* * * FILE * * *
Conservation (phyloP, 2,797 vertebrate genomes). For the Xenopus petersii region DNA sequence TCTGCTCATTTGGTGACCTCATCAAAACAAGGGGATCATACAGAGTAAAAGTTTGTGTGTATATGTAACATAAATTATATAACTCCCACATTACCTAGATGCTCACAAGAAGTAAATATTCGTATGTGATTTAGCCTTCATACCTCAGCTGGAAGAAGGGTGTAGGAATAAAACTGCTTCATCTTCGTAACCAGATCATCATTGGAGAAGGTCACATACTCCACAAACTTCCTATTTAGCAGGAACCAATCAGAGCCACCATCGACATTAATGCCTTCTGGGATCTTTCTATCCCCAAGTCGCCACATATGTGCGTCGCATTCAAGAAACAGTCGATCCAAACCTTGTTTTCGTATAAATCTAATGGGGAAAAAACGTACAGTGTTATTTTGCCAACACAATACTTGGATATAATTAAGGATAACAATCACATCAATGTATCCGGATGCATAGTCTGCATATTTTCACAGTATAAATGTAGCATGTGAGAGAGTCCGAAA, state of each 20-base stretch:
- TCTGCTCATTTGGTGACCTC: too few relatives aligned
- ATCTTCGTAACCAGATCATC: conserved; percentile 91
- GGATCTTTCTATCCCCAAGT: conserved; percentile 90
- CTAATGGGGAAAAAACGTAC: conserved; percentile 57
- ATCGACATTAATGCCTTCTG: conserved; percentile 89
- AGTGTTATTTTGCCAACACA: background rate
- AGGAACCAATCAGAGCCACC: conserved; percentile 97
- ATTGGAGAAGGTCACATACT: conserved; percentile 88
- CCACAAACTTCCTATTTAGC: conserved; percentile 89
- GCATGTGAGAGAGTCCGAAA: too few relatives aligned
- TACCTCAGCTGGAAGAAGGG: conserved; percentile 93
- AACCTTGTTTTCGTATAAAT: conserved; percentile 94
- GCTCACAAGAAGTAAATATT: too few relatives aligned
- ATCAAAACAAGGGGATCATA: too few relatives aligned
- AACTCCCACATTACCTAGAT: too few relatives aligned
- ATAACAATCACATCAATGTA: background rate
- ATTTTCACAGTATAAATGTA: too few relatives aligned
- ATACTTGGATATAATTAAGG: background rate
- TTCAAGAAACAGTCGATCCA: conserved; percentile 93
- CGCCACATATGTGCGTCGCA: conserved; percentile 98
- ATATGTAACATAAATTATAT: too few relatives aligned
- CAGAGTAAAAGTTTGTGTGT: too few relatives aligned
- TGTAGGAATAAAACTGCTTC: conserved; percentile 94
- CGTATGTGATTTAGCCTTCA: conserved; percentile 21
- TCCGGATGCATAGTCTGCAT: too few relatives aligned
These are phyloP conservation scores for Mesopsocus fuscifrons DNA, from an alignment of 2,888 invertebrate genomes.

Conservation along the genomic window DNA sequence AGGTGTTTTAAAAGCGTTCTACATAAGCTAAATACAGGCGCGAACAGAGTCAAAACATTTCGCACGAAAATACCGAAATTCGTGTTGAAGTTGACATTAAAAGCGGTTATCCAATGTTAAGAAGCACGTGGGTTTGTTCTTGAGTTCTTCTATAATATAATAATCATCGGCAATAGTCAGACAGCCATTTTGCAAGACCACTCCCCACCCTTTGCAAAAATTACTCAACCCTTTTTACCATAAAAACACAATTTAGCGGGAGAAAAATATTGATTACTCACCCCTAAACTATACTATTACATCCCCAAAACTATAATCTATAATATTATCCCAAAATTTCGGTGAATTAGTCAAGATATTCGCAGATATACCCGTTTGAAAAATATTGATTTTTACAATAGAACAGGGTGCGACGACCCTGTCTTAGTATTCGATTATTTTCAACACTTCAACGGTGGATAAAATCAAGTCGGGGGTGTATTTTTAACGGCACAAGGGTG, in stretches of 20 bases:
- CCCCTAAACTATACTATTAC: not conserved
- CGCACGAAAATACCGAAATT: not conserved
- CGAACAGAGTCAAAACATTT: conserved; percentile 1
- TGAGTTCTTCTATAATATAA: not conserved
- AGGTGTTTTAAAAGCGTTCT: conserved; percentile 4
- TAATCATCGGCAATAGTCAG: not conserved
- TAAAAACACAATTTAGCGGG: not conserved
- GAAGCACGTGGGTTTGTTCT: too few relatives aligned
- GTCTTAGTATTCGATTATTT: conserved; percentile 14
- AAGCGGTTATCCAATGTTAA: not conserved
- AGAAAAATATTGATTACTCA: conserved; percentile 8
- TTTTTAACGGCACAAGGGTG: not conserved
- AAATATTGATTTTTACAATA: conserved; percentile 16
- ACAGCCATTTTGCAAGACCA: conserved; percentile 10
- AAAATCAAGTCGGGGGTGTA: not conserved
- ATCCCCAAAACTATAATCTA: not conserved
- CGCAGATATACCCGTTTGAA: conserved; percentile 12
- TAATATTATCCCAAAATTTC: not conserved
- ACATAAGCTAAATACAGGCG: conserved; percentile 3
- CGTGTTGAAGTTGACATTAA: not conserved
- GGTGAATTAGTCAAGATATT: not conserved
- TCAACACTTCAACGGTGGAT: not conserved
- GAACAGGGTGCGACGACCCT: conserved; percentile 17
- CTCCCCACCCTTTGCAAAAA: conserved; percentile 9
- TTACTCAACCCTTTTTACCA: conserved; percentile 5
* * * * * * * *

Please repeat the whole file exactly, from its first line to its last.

Conservation (phyloP, 2,797 vertebrate genomes). For the Xenopus petersii region DNA sequence TCTGCTCATTTGGTGACCTCATCAAAACAAGGGGATCATACAGAGTAAAAGTTTGTGTGTATATGTAACATAAATTATATAACTCCCACATTACCTAGATGCTCACAAGAAGTAAATATTCGTATGTGATTTAGCCTTCATACCTCAGCTGGAAGAAGGGTGTAGGAATAAAACTGCTTCATCTTCGTAACCAGATCATCATTGGAGAAGGTCACATACTCCACAAACTTCCTATTTAGCAGGAACCAATCAGAGCCACCATCGACATTAATGCCTTCTGGGATCTTTCTATCCCCAAGTCGCCACATATGTGCGTCGCATTCAAGAAACAGTCGATCCAAACCTTGTTTTCGTATAAATCTAATGGGGAAAAAACGTACAGTGTTATTTTGCCAACACAATACTTGGATATAATTAAGGATAACAATCACATCAATGTATCCGGATGCATAGTCTGCATATTTTCACAGTATAAATGTAGCATGTGAGAGAGTCCGAAA, state of each 20-base stretch:
- TCTGCTCATTTGGTGACCTC: too few relatives aligned
- ATCTTCGTAACCAGATCATC: conserved; percentile 91
- GGATCTTTCTATCCCCAAGT: conserved; percentile 90
- CTAATGGGGAAAAAACGTAC: conserved; percentile 57
- ATCGACATTAATGCCTTCTG: conserved; percentile 89
- AGTGTTATTTTGCCAACACA: background rate
- AGGAACCAATCAGAGCCACC: conserved; percentile 97
- ATTGGAGAAGGTCACATACT: conserved; percentile 88
- CCACAAACTTCCTATTTAGC: conserved; percentile 89
- GCATGTGAGAGAGTCCGAAA: too few relatives aligned
- TACCTCAGCTGGAAGAAGGG: conserved; percentile 93
- AACCTTGTTTTCGTATAAAT: conserved; percentile 94
- GCTCACAAGAAGTAAATATT: too few relatives aligned
- ATCAAAACAAGGGGATCATA: too few relatives aligned
- AACTCCCACATTACCTAGAT: too few relatives aligned
- ATAACAATCACATCAATGTA: background rate
- ATTTTCACAGTATAAATGTA: too few relatives aligned
- ATACTTGGATATAATTAAGG: background rate
- TTCAAGAAACAGTCGATCCA: conserved; percentile 93
- CGCCACATATGTGCGTCGCA: conserved; percentile 98
- ATATGTAACATAAATTATAT: too few relatives aligned
- CAGAGTAAAAGTTTGTGTGT: too few relatives aligned
- TGTAGGAATAAAACTGCTTC: conserved; percentile 94
- CGTATGTGATTTAGCCTTCA: conserved; percentile 21
- TCCGGATGCATAGTCTGCAT: too few relatives aligned
These are phyloP conservation scores for Mesopsocus fuscifrons DNA, from an alignment of 2,888 invertebrate genomes.

Conservation along the genomic window DNA sequence AGGTGTTTTAAAAGCGTTCTACATAAGCTAAATACAGGCGCGAACAGAGTCAAAACATTTCGCACGAAAATACCGAAATTCGTGTTGAAGTTGACATTAAAAGCGGTTATCCAATGTTAAGAAGCACGTGGGTTTGTTCTTGAGTTCTTCTATAATATAATAATCATCGGCAATAGTCAGACAGCCATTTTGCAAGACCACTCCCCACCCTTTGCAAAAATTACTCAACCCTTTTTACCATAAAAACACAATTTAGCGGGAGAAAAATATTGATTACTCACCCCTAAACTATACTATTACATCCCCAAAACTATAATCTATAATATTATCCCAAAATTTCGGTGAATTAGTCAAGATATTCGCAGATATACCCGTTTGAAAAATATTGATTTTTACAATAGAACAGGGTGCGACGACCCTGTCTTAGTATTCGATTATTTTCAACACTTCAACGGTGGATAAAATCAAGTCGGGGGTGTATTTTTAACGGCACAAGGGTG, in stretches of 20 bases:
- CCCCTAAACTATACTATTAC: not conserved
- CGCACGAAAATACCGAAATT: not conserved
- CGAACAGAGTCAAAACATTT: conserved; percentile 1
- TGAGTTCTTCTATAATATAA: not conserved
- AGGTGTTTTAAAAGCGTTCT: conserved; percentile 4
- TAATCATCGGCAATAGTCAG: not conserved
- TAAAAACACAATTTAGCGGG: not conserved
- GAAGCACGTGGGTTTGTTCT: too few relatives aligned
- GTCTTAGTATTCGATTATTT: conserved; percentile 14
- AAGCGGTTATCCAATGTTAA: not conserved
- AGAAAAATATTGATTACTCA: conserved; percentile 8
- TTTTTAACGGCACAAGGGTG: not conserved
- AAATATTGATTTTTACAATA: conserved; percentile 16
- ACAGCCATTTTGCAAGACCA: conserved; percentile 10
- AAAATCAAGTCGGGGGTGTA: not conserved
- ATCCCCAAAACTATAATCTA: not conserved
- CGCAGATATACCCGTTTGAA: conserved; percentile 12
- TAATATTATCCCAAAATTTC: not conserved
- ACATAAGCTAAATACAGGCG: conserved; percentile 3
- CGTGTTGAAGTTGACATTAA: not conserved
- GGTGAATTAGTCAAGATATT: not conserved
- TCAACACTTCAACGGTGGAT: not conserved
- GAACAGGGTGCGACGACCCT: conserved; percentile 17
- CTCCCCACCCTTTGCAAAAA: conserved; percentile 9
- TTACTCAACCCTTTTTACCA: conserved; percentile 5